1. Ok, so it is different…not at all bad, just different. I was a little confused in the first few paragraphs as you put all the character’s names and jobs up, but that is probably because I have no clue as to how big a crew is in the P-3, or what the stations are. But that is on me. I am sure if your audience is former P-3 folks, it all would make sense.
    I didn’t see any spellings, etc. that jumped out at me. 🙂

    So, you have set it all up…what happens next?

    And, yea!! The muse is back in action!! Even if she is being easily distracted. You can smooth the bumps out later.(Ducking and Running)

  2. The approach and landing sequence took me back, it did. I never criticized those landing as a pilot myself but experienced a few as radio and IFT. I was wondering about all the Chiefs on the crew until you got to the end. Makes sense now. You did leave out the post-flight crawl on the hot engine nacelle to install the intake covers. Good read.

  3. Loved the story. Was able to follow 95% even tho not military and no flying experience. One minor question…the story opens California at 0400zulu. It’s night there. I thought zulu times referred to a common worldwide time based on Greenwich Mean Time for coordination of operations. I’m thinking GMT is about ten ? Hours ahead of Pacific time (California) so it would be daylight at Moffett. I may be all messed up on this.
    Liked the storyline, would like to see a book that develops these characters and situation. Maybe current day mil story?

  4. Suz- LOL, yeah, if I stop drinking coffee… maybe…

    Flug- Thanks! 🙂

    RC- O400Z-7 is 2100 local. Thanks for the comments, wasn’t sure non-aviators would follow it!

  5. “Not real good when you jump from an 1870s western to MilSF”

    Why jump? Just combine the two, kind of like that Cowboys and Aliens movie a while back …. 🙂

  6. Not military nor a pilot but definitely an aviation nerd. Too bad my eyes are 20-180. I followed all of it. For what it’s worth, on a commercial flight leg from Milwaukee to Detroit, I caught a Lockheed Electra (same airframe the P-3 was based on). The pilot really greased the landing, the only way I knew we were on the ground was the slightly bumper ride, and the rumble of the gear.

  7. Just mentioning Moffet brought back memories. My dad was Officer in charge of the Link Trainer outfit during the late Fifties and early Sixties stationed at Moffet. I vividly remember visiting the blimp hanger several times

  8. Great story, but one piece has me confused —
    ‘complete the in report’.
    In what?
    Nobody else picked up on it so maybe it’s just me.

  9. Tom- NOOOOOooooooo 🙂

    NRW- That ‘occasionally’ happens… LOL

    Poodle- Glad I could bring back some good memories!

    Frank- The ‘in’ report was just that. We’re in, number of hours, status of the airplane, etc.

  10. Fast Eddie replied, “232, cleared on the right. Say winds.”
    Tower: “Winds”…
    🙂

    “Charlie Fox 232, right off approved when able, contact ground 236.8.”
    “232 switching, night Moffett.”
    It’s been a few years since I sat up front, but when told to switch freqs, isn’t it normal to repeat back the freq, rather than just “switching”?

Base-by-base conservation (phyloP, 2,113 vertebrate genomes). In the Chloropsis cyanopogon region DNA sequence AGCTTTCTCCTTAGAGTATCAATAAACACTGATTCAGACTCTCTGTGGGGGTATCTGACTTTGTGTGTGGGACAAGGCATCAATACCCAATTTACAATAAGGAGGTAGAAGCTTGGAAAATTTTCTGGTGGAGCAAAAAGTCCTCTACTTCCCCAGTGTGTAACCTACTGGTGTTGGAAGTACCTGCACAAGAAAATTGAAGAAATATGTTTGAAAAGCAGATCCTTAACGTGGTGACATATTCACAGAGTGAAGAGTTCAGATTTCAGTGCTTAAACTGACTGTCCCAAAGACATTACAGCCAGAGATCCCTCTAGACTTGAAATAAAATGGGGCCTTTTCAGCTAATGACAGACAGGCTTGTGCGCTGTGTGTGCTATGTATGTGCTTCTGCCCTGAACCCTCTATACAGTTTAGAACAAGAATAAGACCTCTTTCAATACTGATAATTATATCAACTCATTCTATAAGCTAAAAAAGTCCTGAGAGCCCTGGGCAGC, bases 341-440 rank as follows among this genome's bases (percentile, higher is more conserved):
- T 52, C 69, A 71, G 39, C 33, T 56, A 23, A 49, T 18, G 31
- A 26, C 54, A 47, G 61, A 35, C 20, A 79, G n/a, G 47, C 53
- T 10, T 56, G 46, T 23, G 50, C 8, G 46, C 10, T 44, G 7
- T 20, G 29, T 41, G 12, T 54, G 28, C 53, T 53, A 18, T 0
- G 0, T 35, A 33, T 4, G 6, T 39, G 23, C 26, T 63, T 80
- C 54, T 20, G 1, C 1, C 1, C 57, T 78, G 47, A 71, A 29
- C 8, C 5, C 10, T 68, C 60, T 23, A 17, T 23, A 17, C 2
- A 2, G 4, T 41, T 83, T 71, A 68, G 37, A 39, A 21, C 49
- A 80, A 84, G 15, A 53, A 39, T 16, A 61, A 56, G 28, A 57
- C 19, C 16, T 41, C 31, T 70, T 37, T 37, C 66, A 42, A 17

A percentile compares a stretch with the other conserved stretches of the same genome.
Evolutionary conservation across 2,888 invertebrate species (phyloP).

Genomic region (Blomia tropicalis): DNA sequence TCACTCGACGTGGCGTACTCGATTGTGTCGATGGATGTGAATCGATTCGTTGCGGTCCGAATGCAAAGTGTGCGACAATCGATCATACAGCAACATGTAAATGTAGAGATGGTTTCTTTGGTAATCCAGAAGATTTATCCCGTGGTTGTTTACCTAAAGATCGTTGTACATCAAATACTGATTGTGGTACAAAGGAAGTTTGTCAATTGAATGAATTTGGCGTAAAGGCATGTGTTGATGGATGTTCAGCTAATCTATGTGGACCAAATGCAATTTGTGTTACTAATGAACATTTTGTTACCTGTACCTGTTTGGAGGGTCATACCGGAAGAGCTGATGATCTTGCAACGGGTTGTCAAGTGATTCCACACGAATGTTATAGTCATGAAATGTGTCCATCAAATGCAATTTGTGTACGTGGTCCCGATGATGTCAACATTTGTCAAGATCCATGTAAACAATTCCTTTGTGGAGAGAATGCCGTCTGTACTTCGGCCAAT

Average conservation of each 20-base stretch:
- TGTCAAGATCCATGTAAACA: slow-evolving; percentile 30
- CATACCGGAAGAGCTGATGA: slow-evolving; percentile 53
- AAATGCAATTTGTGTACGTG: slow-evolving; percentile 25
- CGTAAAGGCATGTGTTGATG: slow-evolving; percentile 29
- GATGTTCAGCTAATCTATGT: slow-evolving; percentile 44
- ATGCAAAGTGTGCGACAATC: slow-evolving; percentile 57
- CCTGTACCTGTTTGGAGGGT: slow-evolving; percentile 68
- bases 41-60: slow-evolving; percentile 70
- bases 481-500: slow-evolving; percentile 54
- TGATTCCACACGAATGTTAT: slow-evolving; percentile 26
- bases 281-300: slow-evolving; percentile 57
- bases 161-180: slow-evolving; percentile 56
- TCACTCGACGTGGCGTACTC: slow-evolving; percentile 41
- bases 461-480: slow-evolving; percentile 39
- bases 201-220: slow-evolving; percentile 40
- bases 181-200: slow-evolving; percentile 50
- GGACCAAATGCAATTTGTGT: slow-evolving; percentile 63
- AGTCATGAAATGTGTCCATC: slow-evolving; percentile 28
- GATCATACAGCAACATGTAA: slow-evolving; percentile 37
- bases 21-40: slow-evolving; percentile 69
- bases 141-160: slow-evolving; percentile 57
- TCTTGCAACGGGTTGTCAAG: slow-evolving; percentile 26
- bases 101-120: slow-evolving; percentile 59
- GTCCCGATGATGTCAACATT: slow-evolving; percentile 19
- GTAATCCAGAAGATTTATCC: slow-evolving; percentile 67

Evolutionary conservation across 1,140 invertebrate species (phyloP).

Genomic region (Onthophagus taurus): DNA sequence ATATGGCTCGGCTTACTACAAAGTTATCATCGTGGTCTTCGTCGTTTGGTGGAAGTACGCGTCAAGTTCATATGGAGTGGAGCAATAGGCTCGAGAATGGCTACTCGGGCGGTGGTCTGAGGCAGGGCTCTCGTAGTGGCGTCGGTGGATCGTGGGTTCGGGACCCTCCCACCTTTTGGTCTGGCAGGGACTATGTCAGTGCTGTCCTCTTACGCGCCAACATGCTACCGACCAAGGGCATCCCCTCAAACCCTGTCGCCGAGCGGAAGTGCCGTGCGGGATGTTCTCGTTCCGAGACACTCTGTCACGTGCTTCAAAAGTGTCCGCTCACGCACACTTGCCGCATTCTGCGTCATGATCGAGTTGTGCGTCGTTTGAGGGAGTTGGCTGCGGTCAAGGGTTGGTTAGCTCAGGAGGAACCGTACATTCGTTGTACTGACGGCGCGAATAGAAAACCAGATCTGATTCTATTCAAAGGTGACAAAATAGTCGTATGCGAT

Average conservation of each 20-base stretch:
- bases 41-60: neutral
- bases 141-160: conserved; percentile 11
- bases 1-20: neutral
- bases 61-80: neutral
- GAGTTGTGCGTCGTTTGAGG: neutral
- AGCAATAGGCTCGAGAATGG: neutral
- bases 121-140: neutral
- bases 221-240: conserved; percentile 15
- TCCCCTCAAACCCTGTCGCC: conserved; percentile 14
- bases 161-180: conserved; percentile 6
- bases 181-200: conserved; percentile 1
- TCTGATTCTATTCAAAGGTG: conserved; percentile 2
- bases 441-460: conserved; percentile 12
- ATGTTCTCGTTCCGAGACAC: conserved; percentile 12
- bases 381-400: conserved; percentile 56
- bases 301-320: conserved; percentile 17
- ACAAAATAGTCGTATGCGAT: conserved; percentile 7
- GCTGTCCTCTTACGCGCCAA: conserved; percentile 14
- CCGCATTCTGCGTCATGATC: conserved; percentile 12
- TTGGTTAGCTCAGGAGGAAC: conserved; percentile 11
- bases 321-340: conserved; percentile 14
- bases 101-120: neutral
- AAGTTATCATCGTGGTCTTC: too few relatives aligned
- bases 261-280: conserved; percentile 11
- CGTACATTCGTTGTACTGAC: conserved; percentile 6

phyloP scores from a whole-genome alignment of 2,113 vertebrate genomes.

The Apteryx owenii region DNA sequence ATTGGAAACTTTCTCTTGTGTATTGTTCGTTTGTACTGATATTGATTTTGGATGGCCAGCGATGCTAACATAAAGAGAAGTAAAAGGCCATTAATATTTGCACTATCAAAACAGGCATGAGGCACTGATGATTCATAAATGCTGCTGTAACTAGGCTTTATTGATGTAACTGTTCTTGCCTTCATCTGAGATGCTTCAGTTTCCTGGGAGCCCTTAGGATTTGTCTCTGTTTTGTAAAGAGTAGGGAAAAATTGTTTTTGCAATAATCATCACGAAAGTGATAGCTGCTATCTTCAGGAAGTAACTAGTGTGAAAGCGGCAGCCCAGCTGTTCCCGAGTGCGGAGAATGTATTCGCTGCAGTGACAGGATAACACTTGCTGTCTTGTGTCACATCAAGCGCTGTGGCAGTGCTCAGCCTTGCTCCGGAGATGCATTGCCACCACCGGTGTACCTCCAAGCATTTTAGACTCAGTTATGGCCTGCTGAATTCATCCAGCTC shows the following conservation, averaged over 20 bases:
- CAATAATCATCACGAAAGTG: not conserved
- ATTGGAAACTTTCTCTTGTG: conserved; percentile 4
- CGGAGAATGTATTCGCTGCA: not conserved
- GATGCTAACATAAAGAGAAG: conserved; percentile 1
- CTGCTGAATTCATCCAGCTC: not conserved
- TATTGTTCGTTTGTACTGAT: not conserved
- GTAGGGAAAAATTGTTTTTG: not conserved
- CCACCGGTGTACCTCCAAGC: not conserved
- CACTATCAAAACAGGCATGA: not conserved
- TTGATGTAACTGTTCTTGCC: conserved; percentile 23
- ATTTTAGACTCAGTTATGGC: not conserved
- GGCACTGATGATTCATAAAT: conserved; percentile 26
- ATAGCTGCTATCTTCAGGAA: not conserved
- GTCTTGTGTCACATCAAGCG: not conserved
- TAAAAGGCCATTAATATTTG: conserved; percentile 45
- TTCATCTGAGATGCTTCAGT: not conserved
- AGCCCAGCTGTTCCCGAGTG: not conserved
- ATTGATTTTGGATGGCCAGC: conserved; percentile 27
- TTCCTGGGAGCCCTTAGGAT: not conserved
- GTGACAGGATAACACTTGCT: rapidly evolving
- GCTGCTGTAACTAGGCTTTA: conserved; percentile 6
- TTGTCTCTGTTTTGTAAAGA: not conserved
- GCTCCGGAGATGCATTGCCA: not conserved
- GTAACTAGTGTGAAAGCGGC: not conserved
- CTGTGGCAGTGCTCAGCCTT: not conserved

Kinda like the idea of mixed Western and Sci-fi. Maybe more like Wild, Wild West, not Cowboys and Aliens…

  11. Vot out my secret decoder ring for a CV couple things. It’s an enjoyable vignette. The hook is, was that a training mission or something more, because a torp was pu in the water. Now I’ll read more; nice start.

    I saw Moffett Field and the blimp hangars back in the fall, on a family visit. Daughter was miffed that I knew they were airship hangars. Amazing sight to see.

  12. “Not real good when you jump from an 1870s western to MilSF… Sigh…”

    “Cowboys and Aliens” was fun flick. Something in that vein might meet a good reception. 😛

  13. WN- At Moffett, everybody knew the AC was going to pick up the other radio…LOL and No, just no… 😀

    PK- I did three tours out there, worked out of all three hangars over the years.

    WSF- As soon as I find out, I’ll post it!

    TOS- Not you too! Sigh…

    JY- Thank you, sir.

  14. I liked it, can hardly wait to read the rest of the story.

    When my daughter was in, did her last tour out of Moffett NAS, and was often in and out of P3’s. Til she was transferred to aide to the admiral. I got to tour the hangers several times. Amazing places & huge.

    Put some whiskey in that coffee, the muse will be happy to tell you a story…

  15. Hey Old NFO;

    Excellent Story, but I ain;t sure what this story is leading to..Is it a Red Storm Rising thing or just an aviation thing or something else. Just wondering or you just letting the muse “Free Range..” Still good story, I didn’t see any spelling errors and I did follow along well.

  16. Brig- LOL, small world… I really need to chat with her. We ‘may’ have been there at the same time.

    Bob- It’s for an anthology. All I can say right now. 😀

  17. It truly is a small world….had to check some old log books. If you hadn’t brought them in on the 18th (a Saturday night) I would have been sitting a few doors down chewing on some of the world’s worst coffee and working on reports from a Yankee box prosecution. Thanks for the memories.

  18. Off topic…on the left under “Other Stuff” is a Browncoat patch or sticker. I’m enough of a geek to recognize it and want one! Where, please oh please….

  19. Oh my goodness. Small world indeed. I used to live under the flight path of those beautiful aircraft in Sunnyvale. Every year, my husband and I would be at the airshow, and the P-3 was my favorite aircraft. I have not been down that way in years. Brings back more memories than you could ever believe. I am so excited about this story.

    Can’t wait to see this book out.

  20. Oh God it was fun in the reserves. You would have .com millionaires working for you becaues they LIKED IT one weekend a month or on call.